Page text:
TC Electronic Ditto X4 Looper

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TC Electronic Ditto X4 Looper



The X4 builds on the same easy use and high audio quality of the original pedals and it kicks things up a couple of notches with two loop tracks, two loop modes, seven effects, a loop decay feature, MIDI sync/CC, loop import/export and stereo ins and outs. The MIDI control on a unit this exible is great news for those who like to use more intricate guitar rigs, but if you don’t want to use it you don’t have to.


The controls include Loop 1 and Loop 2 volume levels with a serial/sync switch (serial lets you select one or the other, while sync lets you run both at once), mini-toggle which lets you store a loop to use it live or export to your favourite DAW via USB (and you can also import MP3 and WAV files to the pedal), loop decay which determines how quickly your previous layers fade away, and the FX section.


The effects include reverse, half, once, tape stop (a really cool effect you can use for all sorts of dramatic musical transitions), fade, double and hold (which is especially great for building dramatic tension before crashing in with the next section. There are foot switches for Loop 1 and Loop 2 plus a stop switch (hold it down to erase your previous loops), an FX switch, and each loop has up to fivve minutes of looping time, so you can really expand your creative potential.


Around the back you’ll find the stereo inputs and outputs, USB jack, MIDI jacks and a mode DIP switch with four adjustments: Switch 1 changes the default record/play/overdub order to record/overdub/play. Switch 2 changes the default overdub mode from being instant to starting at the end of your loop cycle. Switch 3 lets you switch between your loops instantly or at the end of a loop cycle in serial mode, and Switch 4 changes the looper from true bypass to buffered bypass.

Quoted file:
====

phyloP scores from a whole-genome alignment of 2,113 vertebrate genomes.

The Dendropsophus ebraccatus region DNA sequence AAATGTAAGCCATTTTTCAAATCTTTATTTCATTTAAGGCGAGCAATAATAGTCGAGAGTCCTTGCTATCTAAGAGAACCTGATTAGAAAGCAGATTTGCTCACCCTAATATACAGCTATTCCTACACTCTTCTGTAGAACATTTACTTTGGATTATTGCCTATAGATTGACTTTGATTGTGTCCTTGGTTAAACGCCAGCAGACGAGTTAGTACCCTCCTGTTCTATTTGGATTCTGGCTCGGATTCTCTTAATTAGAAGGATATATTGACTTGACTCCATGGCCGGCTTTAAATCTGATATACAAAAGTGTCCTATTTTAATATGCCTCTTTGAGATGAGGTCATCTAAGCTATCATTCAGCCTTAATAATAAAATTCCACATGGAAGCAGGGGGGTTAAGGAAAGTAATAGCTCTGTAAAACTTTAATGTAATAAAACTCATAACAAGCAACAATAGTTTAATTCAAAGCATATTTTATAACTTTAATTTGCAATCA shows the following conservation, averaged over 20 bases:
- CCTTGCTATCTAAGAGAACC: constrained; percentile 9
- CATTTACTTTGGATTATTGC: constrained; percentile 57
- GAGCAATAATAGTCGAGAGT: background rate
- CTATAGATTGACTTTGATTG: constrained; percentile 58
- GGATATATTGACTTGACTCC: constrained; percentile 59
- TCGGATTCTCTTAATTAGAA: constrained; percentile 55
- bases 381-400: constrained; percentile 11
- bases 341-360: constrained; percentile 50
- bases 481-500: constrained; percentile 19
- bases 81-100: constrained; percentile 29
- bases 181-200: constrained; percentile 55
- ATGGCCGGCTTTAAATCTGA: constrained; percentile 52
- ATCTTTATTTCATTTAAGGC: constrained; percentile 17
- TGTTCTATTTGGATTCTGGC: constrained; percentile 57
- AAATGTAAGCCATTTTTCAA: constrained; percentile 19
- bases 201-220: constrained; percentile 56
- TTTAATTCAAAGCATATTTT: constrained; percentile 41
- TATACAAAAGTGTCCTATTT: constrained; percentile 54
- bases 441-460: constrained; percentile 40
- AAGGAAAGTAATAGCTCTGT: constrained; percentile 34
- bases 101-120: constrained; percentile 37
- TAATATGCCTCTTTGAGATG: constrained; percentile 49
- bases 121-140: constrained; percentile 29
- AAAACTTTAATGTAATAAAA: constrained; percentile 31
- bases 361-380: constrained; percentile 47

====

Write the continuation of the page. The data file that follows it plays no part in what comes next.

Here’s an example of what you can do: set up a percussive loop that runs for four bars in Loop 1, then create a 16-bar chord progression on Loop 2, swimming in effects and textures while you solo over the top. Or you can capture a verse play-through on Loop 1 and a chorus on Loop 2, then kick them in when you need a rhythm track to solo over. And whether you’re aiming to give the impression of a straightforward band or you want to create some alien textures, it’s easy to take your ideas and turn them into sound.


The effects are very handy and you can of course send the output into further pedals for deeper signal processing – although it’d be really great if there were a pair of FX loops built into the pedal so you could independently effect each loop while playing over the top. Wouldn’t that be something? Sure, you could just record an effected track into the looper to begin with but onboard loops would open it up even further.



This is a very creative, inspiring pedal which goes as far out as you want to take it, but can also behave in very practical, conventional ways. Teachers are going to love it but anyone can benefit from its particular charms. 


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